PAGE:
Lots of death on the coast this week.

Oregon’s sea stars are suffering from the wasting disease that’s been plaguing the species for months. According to a PBS news story, scientists suspect bacteria or a virus is causing the disease, but remain unsure. Because sea stars are vital to the rocky reef ecosystem, the threat of significant negative consequences along the food chain and within the ecosystem has alarmed researchers, especially because the habitats in question are healthy ones. See the PISCO map of reported wasting disease cases.

In other sad and strange news, hundreds of seal and sea lion pups are starving to death along California’s northern and central coast. The San Francisco Chronicle reports that Sausalito’s Marine Mammal Center has brought in a record 429 California sea lions, elephant seals, harbor seals and fur seals this year, significantly more than the 291 animals admitted by the same date last year. The previous high count for the time period was 1998’s tally of 388 animals. Researchers theorize that changing fish stocks or toxic algae blooms might be to blame, but don’t know for sure.

Our closer-to-home Northcoast Marine Mammal Center overflows with seal and sea lion pups in need of food. From the NMMC’s Facebook page: 

Our patients are now going through a whopping 150 pounds of fish per day! With our sponsors/fans’ generous donations, we were able to buy two tons of herring last month, but with all the starving pups coming in, we’re already down to just a few weeks of it left. Please consider helping to feed/sponsor one of our patients today and help to ensure they get a second chance at life!

Not all the center’s patients arrive starving. In one case, an elephant seal who didn’t survive was found to have a stomach full of plastics. The harm done to marine life by plastic bags, bottles, etc., is one of the main reasons Sen. Alex Padilla (D-Los Angeles) introduced another statewide plastic bag ban bill in January. The San Francisco Chronicle reports the plastic industry, which has so far successfully kept prior attempts at banning plastic checkout bags from passing) is about to take a serious swing at Padilla.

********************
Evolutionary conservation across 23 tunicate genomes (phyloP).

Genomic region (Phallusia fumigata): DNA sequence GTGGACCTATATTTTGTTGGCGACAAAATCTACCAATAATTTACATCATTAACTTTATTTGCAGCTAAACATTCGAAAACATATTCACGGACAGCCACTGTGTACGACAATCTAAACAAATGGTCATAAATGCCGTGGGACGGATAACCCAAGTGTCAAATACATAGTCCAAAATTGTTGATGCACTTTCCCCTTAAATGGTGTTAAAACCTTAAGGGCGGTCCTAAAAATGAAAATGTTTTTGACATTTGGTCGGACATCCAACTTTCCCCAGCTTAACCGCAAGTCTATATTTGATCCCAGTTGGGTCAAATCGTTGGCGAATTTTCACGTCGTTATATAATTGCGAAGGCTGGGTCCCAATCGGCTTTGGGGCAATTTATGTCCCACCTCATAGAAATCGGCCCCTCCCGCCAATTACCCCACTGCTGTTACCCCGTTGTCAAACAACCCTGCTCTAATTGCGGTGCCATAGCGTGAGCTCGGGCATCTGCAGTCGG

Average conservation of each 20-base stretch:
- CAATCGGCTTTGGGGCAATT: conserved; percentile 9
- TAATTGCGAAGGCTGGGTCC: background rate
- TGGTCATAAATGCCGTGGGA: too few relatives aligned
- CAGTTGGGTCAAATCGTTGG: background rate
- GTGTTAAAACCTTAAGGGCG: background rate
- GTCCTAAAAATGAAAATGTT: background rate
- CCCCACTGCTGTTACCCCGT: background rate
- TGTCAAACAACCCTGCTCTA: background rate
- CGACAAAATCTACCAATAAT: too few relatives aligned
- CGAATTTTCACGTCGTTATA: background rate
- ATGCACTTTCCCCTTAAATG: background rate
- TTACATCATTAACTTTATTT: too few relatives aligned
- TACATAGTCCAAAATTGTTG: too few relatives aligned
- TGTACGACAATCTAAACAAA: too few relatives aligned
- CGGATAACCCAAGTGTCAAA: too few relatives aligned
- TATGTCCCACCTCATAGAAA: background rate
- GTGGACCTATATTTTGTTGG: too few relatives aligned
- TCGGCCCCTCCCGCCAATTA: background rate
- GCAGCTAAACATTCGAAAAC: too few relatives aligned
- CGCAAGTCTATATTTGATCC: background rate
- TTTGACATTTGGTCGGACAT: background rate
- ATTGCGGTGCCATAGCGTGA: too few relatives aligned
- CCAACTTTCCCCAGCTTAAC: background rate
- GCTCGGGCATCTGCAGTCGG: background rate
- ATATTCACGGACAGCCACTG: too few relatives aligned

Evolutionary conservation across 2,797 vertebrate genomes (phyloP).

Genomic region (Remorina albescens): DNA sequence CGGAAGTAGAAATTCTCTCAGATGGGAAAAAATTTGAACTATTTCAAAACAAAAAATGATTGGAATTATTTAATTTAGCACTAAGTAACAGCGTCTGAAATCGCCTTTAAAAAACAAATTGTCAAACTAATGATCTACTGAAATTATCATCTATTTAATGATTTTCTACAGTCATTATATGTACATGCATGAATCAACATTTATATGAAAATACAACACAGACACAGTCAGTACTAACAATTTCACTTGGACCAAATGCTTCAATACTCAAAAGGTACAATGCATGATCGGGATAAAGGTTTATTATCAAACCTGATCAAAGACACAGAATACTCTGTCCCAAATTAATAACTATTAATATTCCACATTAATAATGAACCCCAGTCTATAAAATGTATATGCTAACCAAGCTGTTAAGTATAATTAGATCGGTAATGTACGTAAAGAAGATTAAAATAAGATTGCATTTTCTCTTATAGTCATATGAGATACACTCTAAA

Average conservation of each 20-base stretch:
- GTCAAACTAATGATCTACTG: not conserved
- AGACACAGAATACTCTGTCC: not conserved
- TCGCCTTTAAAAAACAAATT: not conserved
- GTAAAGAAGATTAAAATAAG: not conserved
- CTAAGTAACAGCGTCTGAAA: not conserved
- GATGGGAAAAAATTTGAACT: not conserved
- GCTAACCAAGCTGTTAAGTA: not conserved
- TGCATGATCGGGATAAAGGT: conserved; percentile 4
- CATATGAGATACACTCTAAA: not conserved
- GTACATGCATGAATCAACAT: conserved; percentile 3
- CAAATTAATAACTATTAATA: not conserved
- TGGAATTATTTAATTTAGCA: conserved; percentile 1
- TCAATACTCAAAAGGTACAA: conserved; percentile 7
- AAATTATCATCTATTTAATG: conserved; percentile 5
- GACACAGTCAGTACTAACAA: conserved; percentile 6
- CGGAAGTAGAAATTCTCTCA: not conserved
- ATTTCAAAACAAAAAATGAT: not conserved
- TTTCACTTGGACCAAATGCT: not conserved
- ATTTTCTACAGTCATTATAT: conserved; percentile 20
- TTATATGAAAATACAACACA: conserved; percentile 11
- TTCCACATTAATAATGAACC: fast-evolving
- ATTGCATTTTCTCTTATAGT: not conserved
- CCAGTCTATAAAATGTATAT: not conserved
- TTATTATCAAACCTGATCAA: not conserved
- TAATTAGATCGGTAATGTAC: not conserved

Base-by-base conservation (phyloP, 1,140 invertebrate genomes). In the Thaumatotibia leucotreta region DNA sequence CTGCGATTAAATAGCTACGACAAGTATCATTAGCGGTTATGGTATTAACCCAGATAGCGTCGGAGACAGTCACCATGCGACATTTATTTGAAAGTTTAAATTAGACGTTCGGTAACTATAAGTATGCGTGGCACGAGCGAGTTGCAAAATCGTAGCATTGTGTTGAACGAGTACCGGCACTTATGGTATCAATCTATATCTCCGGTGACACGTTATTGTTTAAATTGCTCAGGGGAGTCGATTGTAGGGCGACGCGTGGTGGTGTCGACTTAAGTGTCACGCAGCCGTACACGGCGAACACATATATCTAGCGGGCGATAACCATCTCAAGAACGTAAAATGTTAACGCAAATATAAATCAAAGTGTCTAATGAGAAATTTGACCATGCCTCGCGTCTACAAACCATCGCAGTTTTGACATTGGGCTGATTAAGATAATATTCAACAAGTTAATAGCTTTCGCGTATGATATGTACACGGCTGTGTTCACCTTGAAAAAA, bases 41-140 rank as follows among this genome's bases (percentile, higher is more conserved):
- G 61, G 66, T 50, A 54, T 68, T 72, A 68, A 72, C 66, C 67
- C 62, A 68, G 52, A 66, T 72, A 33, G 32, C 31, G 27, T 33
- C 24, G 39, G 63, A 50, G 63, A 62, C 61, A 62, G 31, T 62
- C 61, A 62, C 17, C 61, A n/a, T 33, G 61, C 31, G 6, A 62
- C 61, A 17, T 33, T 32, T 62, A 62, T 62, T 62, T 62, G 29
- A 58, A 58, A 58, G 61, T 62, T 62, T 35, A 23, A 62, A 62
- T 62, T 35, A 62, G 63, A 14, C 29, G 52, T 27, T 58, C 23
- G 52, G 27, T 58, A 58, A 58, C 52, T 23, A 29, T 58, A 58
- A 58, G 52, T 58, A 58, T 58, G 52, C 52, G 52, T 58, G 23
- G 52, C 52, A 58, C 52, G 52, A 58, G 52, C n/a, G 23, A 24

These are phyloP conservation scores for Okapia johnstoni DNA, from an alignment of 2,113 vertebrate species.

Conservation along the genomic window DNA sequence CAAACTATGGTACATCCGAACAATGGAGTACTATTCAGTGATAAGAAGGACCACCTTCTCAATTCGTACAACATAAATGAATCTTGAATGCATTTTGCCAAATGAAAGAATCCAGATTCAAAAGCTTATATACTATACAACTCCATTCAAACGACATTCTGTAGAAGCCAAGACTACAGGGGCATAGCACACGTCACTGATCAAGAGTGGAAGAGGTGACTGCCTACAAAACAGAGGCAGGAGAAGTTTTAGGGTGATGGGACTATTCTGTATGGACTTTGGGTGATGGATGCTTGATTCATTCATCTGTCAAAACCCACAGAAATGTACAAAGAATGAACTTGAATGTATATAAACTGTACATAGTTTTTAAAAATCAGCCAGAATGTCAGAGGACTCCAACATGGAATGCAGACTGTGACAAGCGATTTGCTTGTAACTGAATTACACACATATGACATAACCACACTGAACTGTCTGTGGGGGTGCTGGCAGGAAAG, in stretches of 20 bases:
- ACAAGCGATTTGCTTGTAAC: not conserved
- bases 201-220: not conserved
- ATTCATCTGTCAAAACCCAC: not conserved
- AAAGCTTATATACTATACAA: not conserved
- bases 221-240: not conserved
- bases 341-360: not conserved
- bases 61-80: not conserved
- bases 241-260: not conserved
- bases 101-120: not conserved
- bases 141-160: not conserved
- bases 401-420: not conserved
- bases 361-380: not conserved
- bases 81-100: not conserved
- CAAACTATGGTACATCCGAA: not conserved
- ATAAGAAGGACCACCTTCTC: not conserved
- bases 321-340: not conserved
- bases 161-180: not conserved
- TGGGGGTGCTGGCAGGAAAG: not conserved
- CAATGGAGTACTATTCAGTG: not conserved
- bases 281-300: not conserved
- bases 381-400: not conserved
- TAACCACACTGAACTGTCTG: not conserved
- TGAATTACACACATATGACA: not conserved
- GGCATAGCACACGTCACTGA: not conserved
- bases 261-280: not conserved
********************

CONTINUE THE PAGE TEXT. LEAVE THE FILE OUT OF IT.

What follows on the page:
We in Humboldt can help prevent contributing to the problem by encouraging our elected representatives to support Padilla’s bill and by enacting our own bans on single-use plastic bags and bottles. Anyone who has spent time cleaning up the beach, bay and rivers around here knows what a scourge they are (along with cigarette butts).

On the upside, after being declared extinct in the 1880s, elephant seals have rebounded magnificently

On a wholly positive note, Redwood Coast Montessori and Friends of the Dunes invite everyone to come celebrate the sea at Ocean Discovery Night at the Manila Community Center, Thursday, May 15 from 5 to 7 p.m. This free family event features hands-on activities, artwork, music, videos and performances by Redwood Coast Montessori students, plus the official unveiling of the school’s native plant garden. Bonus: Bring a T-shirt to screen print with Steven Vander Meer’s gorgeous Ocean Day image. 

Tune into Coastal Currents (khum.com/KHUM 104.7 FM) today at noon for discussion on all these matters and more.

Jennifer Savage is the Northcoast Environmental Center’s Coastal Programs Director and serves as Humboldt Surfrider’s Chairperson.